Home Grow Workers Say This Much WFH Time Would Bolster Well-Being

Workers Say This Much WFH Time Would Bolster Well-Being

New findings from Nick Bloom's research group detail how professionals think in-person and remote work impacts their mental and physical health--and they're pretty split.

By Inc.Arabia Staff
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What's the connection between work-from-home time and professionals' health?  

The researchers behind the WFH Research group, co-founded by Stanford economist Nick Bloom, wanted to find out. So, for the February update of their monthly U.S. Survey of Working Arrangements and Attitudes, they asked more than 4,000 workers how many work-from-home days would be best for their mental and physical health.  

On average, workers said 2.5 work-from-home days per week would be best for their mental health, while 2.3 days would be best for their physical health. But the responses came in somewhat of a "dumbbell" shape, according to the report, with more workers choosing fully in-person or fully remote work than the various hybrid options.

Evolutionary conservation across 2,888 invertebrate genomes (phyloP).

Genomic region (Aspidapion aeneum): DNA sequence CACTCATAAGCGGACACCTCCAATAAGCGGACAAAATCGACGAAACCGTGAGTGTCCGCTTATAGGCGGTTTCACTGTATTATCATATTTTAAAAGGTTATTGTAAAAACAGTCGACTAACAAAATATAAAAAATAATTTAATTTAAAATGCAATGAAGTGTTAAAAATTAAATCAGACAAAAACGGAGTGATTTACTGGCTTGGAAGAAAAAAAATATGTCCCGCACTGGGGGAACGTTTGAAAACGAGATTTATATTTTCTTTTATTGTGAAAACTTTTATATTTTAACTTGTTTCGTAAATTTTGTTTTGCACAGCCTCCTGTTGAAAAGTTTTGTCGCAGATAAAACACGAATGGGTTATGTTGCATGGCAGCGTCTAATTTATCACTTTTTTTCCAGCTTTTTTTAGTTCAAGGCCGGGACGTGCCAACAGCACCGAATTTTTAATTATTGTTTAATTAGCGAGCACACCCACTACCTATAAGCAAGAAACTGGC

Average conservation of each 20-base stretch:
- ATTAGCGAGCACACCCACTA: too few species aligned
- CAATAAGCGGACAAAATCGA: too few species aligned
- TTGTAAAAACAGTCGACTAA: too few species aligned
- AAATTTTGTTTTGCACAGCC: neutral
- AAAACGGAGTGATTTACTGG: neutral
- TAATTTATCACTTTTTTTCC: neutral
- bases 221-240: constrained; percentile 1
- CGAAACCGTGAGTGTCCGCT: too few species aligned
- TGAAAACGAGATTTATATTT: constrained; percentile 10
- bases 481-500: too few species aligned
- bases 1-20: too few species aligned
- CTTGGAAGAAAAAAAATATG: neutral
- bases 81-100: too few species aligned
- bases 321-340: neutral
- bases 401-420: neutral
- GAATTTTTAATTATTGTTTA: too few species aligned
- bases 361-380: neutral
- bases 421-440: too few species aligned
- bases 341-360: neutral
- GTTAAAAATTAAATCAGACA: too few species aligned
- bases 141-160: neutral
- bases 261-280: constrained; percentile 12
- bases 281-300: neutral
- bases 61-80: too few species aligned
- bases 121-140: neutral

This might seem surprising, considering that most remote-capable workers seem to prefer a hybrid schedule, according to data from Gallup. But recent studies also show that various factors--like technology and degree of autonomy--can impact health and satisfaction for workers at home.  

In this report, the WFH Research group found that education level was also a factor. Workers with only a high school education were more positive about the impact of fully in-person work than those with at least a bachelor's degree, who were more likely to say that fully remote or hybrid work was best for their health.  

"The issue of work-from-home and its impact on health could be an important new argument in its favor (or against it). Right now, there is little hard data to give a definitive answer," the report concluded. But one result seems clear: "that a one-size-fits-all answer is unlikely to be right." 

Photo Credit: Getty Images.

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